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The invasive spotted lanternfly is back. Officials want you to immediately squish them.

Lab-raised bugs used to combat invasive species
Lab-raised bugs used to combat invasive species 02:22

The spotted lanternfly is back. The invasive bug has been spotted in New Jersey and other parts of the country, and officials are urging people to immediately kill a spotted lanternfly if they see one.

New Jersey is on a crusade against the insects, which have been frequently spotted on or near beaches, because the spotted lanternfly can feed on – and kill – about 70 different types of vegetation or trees. While it does not harm humans or animals, it is invasive – it is not native to the U.S. and comes from Asia, the New Jersey Department of Agriculture says. 

The department announced this week that it will be providing funding to all counties in the state to help control the spotted lanternfly invasion. Counties could receive as much as $15,000 or possibly more for chemical treatment activities against the bugs. 

"The more participants we have in this program, the stronger our fight will be against this invasive menace," state Agriculture Secretary Douglas Fisher said.

"If you find any of these life stages of the Spotted Lanternfly, remove, devitalize, place in a sealed bag, and dispose of bag in the garbage," NJDA advises. Photo by Ben Hasty/MediaNews Group/Reading Eagle via Getty Images

They prefer the Tree of Heaven, which is also invasive to the U.S., but can also be found in other trees. They are considered a "plant hopper" – they can only fly a few feet but often "hitchhike" on other modes of transportation to travel miles, the state Agriculture Department says. 

New Jersey officials urged drivers to inspect their cars for the bugs and their eggs. Other items left outside, like kids' toys, planters, motorcycles and basketball hoops, should also be inspected. "If you find any of these life stages of the Spotted Lanternfly, remove, devitalize, place in a sealed bag, and dispose of bag in the garbage," the department advises.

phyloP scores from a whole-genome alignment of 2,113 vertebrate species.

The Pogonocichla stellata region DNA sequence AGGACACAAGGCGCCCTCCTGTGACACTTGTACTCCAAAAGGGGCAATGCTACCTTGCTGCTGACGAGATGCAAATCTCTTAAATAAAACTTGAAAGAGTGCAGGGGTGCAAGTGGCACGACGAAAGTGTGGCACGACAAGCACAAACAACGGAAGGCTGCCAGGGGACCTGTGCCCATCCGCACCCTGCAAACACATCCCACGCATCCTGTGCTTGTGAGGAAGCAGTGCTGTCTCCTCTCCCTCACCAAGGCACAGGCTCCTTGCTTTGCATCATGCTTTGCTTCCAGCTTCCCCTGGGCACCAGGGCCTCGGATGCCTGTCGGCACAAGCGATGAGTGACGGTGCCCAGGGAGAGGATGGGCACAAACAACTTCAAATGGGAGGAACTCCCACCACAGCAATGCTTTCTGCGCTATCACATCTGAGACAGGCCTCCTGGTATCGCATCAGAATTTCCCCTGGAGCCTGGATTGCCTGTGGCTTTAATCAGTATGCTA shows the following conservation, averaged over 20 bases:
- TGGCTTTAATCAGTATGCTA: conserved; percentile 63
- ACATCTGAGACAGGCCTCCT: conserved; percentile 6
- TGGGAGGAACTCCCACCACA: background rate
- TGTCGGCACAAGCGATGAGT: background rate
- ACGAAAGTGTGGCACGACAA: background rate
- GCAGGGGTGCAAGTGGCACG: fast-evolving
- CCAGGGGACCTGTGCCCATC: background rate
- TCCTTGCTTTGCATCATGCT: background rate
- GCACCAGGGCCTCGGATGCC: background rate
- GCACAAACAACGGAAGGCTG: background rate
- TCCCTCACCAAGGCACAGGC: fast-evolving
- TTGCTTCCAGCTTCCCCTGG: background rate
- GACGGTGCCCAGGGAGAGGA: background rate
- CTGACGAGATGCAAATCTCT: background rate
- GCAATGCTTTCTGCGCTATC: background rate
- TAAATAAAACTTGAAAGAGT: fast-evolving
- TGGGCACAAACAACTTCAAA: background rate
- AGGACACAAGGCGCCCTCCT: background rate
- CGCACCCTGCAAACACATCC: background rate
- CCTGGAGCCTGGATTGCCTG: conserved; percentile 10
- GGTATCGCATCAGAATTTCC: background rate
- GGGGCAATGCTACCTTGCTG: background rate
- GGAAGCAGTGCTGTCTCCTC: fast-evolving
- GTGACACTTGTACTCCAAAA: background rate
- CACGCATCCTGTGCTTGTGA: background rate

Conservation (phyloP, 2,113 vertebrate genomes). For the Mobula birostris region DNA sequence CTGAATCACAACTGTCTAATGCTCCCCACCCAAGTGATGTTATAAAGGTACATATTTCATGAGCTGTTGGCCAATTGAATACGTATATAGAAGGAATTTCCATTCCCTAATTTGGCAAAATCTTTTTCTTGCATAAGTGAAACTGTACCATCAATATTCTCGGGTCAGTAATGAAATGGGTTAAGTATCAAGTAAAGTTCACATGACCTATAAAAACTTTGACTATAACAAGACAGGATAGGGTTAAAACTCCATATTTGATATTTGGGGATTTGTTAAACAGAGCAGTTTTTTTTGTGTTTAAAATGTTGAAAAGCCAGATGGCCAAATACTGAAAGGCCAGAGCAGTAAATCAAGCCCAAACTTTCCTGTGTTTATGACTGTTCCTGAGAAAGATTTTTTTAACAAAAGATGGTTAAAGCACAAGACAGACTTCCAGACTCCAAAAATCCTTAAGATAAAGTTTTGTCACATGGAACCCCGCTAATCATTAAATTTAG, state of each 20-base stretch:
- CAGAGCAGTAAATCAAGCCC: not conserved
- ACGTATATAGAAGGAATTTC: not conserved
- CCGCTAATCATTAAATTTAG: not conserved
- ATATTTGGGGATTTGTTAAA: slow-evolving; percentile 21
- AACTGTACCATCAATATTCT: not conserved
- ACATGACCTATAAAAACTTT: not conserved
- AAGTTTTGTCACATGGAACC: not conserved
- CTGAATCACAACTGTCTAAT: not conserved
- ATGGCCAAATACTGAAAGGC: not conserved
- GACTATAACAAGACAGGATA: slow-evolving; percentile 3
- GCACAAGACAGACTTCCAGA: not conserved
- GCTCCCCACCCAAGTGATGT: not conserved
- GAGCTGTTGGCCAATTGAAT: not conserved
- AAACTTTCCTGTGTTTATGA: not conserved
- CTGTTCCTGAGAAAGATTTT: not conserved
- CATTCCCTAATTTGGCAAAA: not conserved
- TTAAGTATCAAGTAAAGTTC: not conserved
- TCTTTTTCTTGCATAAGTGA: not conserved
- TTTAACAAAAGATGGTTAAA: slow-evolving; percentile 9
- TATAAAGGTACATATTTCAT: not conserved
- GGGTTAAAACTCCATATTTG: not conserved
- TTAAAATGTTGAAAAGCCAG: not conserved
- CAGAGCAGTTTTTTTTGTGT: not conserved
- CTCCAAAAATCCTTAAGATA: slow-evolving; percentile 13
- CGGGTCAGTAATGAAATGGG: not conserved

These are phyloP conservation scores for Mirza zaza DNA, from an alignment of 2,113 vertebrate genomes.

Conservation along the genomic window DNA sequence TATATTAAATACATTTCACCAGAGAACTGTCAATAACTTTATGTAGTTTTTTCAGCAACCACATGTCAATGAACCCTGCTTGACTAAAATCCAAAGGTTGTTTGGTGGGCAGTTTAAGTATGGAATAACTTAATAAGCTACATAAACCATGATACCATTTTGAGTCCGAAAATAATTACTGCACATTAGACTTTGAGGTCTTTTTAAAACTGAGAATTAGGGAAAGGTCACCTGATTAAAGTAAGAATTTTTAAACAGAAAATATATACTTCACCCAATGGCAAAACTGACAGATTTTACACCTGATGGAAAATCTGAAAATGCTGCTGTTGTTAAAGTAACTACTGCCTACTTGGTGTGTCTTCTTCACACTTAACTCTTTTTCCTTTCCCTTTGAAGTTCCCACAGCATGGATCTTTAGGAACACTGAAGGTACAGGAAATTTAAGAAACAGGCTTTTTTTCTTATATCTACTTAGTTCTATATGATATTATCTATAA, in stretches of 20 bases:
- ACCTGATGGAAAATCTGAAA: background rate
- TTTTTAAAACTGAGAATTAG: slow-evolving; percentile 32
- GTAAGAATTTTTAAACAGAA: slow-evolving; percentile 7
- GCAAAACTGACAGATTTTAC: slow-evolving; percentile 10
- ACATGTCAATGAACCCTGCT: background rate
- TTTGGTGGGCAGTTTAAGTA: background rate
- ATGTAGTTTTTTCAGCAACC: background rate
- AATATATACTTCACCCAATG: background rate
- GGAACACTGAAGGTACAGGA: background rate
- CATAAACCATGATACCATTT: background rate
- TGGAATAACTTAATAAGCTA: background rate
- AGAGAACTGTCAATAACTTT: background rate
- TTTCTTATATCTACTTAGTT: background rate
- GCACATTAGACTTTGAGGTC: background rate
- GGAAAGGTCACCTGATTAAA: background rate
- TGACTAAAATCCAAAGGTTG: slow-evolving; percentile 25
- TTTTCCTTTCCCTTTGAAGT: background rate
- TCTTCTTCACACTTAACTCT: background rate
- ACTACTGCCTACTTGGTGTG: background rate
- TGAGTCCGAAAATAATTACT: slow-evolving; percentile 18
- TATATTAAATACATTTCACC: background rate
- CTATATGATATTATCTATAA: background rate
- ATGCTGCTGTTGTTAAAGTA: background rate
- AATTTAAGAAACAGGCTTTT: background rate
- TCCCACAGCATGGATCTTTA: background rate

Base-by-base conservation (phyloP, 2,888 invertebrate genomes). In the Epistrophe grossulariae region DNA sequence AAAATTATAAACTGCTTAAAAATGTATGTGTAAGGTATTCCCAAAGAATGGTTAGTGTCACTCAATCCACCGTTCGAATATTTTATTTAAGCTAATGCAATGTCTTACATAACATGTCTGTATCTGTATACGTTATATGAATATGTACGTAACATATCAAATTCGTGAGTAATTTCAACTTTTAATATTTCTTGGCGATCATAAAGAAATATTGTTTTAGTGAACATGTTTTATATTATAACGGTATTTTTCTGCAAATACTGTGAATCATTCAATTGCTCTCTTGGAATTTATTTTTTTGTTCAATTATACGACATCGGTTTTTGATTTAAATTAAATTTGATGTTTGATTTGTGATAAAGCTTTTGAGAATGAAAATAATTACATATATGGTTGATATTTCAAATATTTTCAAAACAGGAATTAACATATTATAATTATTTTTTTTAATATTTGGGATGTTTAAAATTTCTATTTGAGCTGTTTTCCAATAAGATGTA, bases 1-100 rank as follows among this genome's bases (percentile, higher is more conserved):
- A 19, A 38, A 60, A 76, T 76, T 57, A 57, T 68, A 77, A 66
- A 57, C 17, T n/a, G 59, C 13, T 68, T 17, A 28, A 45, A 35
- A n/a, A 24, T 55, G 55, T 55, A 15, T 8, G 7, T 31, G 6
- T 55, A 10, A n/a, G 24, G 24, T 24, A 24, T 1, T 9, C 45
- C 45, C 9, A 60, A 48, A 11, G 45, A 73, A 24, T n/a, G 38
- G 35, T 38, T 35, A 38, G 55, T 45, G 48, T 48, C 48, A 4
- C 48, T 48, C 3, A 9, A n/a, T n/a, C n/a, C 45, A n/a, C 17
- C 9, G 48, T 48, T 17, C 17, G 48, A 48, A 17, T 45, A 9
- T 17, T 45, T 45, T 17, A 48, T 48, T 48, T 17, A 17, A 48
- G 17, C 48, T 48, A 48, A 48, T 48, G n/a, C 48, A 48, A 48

Officials in Mercer County, New Jersey advised people to use so-called circle traps, available for free at a local nature center, to capture the lanternfly. 

Adult Spotted Lanternflies are back! 🌳Now is the best time to set up circle traps on your trees and help decrease the...

Posted by Mercer County Park Commission on Tuesday, August 2, 2022

Last year, when the spotted lanternfly was invading parts of the Northeast, Penn State provided instructions on how to make your own traps.

The pests have also been spotted in Virginia this summer. Albemarle County is urging people to "report and stomp" any lanternflies they see, after they had been spotted along the Rivanna River. The bugs are a significant threat to vineyards and orchards, the county says.

Last year, the bugs were spotted in New York City. The city parks department advised people to "please squish and dispose of this invasive pest."

No matter how you kill the lanternfly, there is one goal: Stop the spotted invaders before they lay eggs and increase their population. "The spotted lanternfly is currently reaching its adult stage and will eventually begin laying egg masses that will hatch next spring," says the New Jersey Department of Agriculture. "While the adult spotted lanternfly cannot survive the winter temperatures, the egg masses are not affected."

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